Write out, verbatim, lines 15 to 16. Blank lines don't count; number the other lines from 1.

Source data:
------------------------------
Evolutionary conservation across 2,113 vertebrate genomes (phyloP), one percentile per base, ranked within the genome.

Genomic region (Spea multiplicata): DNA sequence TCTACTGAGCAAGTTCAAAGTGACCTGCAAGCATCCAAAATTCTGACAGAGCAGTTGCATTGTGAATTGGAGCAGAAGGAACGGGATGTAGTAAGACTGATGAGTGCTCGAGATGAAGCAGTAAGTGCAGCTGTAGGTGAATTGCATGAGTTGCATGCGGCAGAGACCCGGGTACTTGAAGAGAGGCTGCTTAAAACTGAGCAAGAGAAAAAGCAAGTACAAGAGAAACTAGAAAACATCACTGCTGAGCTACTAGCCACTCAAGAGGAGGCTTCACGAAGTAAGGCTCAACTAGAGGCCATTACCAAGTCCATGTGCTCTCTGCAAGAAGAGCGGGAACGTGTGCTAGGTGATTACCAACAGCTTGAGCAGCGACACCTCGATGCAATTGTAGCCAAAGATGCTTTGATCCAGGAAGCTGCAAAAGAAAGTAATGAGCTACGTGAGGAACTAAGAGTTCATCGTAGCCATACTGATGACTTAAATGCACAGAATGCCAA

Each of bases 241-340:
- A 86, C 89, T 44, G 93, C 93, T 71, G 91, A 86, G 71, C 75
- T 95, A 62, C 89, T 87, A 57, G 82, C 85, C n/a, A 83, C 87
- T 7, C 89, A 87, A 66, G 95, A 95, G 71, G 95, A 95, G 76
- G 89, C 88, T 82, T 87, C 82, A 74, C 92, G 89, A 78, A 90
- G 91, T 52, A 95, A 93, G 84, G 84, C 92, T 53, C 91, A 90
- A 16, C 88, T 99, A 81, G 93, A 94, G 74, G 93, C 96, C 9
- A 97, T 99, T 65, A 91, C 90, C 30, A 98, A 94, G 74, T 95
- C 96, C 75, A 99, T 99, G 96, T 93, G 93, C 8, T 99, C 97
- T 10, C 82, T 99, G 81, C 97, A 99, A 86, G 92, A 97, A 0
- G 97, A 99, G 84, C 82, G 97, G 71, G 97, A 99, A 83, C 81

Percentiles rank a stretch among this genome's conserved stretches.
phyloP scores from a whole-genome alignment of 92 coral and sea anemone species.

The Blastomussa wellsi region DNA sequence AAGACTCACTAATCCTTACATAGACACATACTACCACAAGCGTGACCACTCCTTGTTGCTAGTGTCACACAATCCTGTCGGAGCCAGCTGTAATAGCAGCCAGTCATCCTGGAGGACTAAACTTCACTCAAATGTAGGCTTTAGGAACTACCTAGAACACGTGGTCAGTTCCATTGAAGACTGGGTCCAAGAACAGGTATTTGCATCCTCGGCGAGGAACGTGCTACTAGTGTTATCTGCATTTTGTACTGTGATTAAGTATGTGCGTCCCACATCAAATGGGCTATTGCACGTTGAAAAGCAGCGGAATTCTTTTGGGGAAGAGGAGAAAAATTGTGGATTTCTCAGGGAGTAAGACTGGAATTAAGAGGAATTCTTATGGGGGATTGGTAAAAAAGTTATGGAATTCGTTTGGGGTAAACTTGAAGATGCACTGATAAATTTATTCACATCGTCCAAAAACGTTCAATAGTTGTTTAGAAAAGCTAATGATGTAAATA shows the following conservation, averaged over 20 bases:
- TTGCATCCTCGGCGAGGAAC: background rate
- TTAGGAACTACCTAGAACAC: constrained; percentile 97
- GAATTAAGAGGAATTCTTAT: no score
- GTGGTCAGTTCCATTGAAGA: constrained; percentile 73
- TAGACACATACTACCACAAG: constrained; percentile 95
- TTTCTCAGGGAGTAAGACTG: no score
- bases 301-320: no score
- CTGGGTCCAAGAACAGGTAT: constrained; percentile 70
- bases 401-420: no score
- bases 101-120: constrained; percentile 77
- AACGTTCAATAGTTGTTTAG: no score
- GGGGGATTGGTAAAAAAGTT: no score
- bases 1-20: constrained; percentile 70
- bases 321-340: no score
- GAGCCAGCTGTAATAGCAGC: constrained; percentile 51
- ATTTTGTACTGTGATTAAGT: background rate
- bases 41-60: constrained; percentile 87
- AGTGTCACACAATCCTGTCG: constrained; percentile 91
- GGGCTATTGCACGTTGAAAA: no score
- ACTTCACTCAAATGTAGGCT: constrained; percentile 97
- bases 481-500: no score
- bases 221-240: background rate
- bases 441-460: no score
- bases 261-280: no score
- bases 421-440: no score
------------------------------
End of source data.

phyloP scores from a whole-genome alignment of 92 coral and sea anemone species.

The Blastomussa wellsi region DNA sequence AAGACTCACTAATCCTTACATAGACACATACTACCACAAGCGTGACCACTCCTTGTTGCTAGTGTCACACAATCCTGTCGGAGCCAGCTGTAATAGCAGCCAGTCATCCTGGAGGACTAAACTTCACTCAAATGTAGGCTTTAGGAACTACCTAGAACACGTGGTCAGTTCCATTGAAGACTGGGTCCAAGAACAGGTATTTGCATCCTCGGCGAGGAACGTGCTACTAGTGTTATCTGCATTTTGTACTGTGATTAAGTATGTGCGTCCCACATCAAATGGGCTATTGCACGTTGAAAAGCAGCGGAATTCTTTTGGGGAAGAGGAGAAAAATTGTGGATTTCTCAGGGAGTAAGACTGGAATTAAGAGGAATTCTTATGGGGGATTGGTAAAAAAGTTATGGAATTCGTTTGGGGTAAACTTGAAGATGCACTGATAAATTTATTCACATCGTCCAAAAACGTTCAATAGTTGTTTAGAAAAGCTAATGATGTAAATA shows the following conservation, averaged over 20 bases: